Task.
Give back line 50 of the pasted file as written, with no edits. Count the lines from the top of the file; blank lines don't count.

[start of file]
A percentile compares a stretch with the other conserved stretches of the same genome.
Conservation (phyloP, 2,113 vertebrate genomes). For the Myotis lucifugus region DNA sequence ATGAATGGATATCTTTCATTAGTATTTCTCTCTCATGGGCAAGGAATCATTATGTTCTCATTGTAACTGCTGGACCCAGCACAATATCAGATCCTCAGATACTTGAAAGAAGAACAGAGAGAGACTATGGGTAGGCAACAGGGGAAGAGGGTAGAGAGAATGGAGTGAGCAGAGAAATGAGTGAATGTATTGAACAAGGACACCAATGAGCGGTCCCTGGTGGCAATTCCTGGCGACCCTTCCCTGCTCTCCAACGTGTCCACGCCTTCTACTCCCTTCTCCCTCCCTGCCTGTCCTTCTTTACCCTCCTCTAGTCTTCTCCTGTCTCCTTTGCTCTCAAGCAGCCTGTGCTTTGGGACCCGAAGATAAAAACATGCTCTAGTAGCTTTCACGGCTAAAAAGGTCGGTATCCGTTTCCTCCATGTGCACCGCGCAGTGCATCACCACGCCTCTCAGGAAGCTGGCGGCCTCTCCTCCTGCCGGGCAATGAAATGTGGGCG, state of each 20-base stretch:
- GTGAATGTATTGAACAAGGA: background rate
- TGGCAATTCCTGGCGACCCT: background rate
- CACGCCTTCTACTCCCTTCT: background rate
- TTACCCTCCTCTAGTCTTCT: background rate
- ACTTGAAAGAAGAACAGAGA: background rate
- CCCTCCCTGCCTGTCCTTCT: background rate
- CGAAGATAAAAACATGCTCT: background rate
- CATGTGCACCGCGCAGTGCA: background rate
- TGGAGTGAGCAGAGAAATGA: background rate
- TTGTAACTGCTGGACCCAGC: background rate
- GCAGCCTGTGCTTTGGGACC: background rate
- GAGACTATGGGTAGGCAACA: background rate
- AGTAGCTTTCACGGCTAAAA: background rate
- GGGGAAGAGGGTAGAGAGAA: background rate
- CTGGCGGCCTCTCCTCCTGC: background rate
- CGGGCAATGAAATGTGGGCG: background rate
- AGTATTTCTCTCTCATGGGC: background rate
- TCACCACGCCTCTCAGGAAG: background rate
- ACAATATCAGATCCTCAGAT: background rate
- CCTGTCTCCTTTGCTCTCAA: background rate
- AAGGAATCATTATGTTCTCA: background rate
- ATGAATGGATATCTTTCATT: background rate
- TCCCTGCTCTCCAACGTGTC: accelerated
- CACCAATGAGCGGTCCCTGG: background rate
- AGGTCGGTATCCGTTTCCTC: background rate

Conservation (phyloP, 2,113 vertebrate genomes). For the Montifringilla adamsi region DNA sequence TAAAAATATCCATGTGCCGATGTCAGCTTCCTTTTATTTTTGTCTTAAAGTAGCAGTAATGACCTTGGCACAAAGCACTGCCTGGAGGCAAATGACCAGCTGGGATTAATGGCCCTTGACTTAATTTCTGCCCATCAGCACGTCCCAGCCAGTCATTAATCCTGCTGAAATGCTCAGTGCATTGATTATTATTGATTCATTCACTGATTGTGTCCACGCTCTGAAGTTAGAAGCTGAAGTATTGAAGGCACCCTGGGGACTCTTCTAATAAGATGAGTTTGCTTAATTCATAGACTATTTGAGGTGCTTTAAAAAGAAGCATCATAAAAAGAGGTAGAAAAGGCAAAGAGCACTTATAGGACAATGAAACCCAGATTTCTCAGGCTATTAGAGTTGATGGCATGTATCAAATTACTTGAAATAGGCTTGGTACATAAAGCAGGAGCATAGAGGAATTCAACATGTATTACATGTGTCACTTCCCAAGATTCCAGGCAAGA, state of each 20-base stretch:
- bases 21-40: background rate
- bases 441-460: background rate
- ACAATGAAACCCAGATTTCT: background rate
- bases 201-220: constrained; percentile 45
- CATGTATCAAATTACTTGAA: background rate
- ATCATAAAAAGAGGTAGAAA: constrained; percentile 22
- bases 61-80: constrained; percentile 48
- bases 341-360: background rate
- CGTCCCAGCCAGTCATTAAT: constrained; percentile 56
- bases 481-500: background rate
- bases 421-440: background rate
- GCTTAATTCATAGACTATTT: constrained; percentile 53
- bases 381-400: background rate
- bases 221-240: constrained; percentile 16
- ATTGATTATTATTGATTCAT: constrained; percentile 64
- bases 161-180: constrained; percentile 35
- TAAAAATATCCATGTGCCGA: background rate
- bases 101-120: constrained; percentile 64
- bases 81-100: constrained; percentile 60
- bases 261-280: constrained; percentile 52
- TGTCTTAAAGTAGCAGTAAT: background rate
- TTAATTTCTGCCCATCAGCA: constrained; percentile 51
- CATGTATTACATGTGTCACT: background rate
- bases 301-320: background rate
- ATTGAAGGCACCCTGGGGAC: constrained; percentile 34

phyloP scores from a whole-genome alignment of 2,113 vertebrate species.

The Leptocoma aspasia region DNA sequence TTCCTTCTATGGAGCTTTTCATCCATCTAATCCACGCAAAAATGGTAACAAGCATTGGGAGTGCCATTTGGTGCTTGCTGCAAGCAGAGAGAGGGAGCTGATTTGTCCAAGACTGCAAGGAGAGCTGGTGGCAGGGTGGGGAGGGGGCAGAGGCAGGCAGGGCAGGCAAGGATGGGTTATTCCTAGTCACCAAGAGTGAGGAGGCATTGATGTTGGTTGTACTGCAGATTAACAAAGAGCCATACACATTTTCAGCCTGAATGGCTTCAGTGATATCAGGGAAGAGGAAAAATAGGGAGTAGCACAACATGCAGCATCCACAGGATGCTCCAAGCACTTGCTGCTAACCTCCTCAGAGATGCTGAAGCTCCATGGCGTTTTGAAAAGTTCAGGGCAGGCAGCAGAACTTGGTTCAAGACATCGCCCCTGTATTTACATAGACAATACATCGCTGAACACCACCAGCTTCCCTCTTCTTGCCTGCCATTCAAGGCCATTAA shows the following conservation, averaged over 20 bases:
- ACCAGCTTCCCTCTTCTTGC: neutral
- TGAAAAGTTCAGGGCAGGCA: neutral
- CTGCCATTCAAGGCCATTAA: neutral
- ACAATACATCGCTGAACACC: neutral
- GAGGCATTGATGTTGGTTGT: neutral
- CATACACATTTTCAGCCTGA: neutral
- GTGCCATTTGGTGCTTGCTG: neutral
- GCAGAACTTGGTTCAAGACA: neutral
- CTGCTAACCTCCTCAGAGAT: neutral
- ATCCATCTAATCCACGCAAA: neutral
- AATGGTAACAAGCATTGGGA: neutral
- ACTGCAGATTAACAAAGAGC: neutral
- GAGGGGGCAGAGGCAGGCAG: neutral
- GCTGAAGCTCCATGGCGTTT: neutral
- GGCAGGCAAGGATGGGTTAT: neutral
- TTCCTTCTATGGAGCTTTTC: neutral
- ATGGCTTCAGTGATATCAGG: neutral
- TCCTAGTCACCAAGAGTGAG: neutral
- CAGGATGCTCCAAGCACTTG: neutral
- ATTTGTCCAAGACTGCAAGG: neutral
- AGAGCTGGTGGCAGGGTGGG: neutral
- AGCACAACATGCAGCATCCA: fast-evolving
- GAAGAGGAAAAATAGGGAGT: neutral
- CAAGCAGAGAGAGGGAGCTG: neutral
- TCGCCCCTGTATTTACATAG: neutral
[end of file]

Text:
- TTAATTTCTGCCCATCAGCA: constrained; percentile 51